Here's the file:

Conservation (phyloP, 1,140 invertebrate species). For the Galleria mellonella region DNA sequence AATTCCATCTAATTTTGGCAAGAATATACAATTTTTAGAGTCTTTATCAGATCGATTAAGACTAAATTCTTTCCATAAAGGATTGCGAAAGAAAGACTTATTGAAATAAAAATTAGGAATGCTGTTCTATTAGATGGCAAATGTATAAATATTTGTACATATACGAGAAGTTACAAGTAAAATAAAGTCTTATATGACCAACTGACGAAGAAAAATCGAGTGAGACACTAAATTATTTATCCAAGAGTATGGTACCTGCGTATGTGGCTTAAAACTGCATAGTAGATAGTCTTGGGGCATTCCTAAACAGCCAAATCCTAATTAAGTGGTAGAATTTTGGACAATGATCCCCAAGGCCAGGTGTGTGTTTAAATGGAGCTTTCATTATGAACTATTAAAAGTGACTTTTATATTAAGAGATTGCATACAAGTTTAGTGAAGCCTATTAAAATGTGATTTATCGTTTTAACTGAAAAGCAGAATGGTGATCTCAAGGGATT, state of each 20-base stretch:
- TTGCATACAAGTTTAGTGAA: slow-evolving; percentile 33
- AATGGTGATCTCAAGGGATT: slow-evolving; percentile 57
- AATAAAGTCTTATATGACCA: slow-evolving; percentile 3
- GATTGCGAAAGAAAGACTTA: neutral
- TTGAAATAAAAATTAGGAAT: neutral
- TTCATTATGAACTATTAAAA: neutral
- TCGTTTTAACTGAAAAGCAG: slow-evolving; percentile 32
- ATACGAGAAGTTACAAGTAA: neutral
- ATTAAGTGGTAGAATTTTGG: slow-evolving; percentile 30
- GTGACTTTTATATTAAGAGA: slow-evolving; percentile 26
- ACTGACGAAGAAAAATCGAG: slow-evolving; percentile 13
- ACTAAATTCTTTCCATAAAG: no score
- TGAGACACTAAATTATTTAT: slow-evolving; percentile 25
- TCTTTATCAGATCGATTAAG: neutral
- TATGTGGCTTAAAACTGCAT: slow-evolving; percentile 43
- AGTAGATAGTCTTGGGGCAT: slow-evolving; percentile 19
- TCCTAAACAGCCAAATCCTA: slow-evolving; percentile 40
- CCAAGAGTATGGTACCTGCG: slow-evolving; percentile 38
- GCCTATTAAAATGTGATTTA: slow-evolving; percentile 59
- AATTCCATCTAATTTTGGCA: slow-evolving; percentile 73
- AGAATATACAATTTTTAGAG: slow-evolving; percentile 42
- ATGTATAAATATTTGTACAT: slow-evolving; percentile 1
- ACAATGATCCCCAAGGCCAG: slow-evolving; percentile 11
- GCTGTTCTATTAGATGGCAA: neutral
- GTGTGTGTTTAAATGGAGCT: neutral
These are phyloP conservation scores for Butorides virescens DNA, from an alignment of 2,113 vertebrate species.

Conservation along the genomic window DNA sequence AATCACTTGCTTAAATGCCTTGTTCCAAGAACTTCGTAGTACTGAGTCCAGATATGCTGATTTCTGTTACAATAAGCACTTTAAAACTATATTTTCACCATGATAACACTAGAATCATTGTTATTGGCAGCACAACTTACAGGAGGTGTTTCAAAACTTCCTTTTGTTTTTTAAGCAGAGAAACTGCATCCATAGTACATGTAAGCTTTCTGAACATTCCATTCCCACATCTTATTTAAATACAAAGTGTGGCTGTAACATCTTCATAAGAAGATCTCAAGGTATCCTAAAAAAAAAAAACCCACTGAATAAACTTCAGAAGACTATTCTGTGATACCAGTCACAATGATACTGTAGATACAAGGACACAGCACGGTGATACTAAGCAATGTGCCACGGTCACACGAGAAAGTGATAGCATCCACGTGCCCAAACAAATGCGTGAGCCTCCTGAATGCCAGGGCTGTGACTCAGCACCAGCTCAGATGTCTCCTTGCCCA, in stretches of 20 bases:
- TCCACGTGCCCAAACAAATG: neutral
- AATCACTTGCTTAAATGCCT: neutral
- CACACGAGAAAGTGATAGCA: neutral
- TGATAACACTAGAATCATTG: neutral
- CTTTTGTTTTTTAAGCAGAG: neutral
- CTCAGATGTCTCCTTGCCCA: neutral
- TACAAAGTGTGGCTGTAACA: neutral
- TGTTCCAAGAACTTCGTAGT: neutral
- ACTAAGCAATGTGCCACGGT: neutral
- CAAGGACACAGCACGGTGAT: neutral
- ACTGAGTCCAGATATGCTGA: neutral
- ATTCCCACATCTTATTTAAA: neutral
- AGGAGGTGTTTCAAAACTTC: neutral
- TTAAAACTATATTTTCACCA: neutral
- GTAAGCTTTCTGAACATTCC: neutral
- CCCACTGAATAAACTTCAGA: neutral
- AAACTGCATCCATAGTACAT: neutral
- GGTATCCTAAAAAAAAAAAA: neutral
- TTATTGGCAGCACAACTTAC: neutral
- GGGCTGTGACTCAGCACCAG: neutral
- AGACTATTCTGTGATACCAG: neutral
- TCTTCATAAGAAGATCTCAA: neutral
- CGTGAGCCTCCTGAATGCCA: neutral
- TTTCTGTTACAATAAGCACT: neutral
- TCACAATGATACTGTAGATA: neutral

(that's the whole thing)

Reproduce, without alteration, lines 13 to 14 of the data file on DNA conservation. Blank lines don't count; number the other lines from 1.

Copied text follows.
- ACTAAATTCTTTCCATAAAG: no score
- TGAGACACTAAATTATTTAT: slow-evolving; percentile 25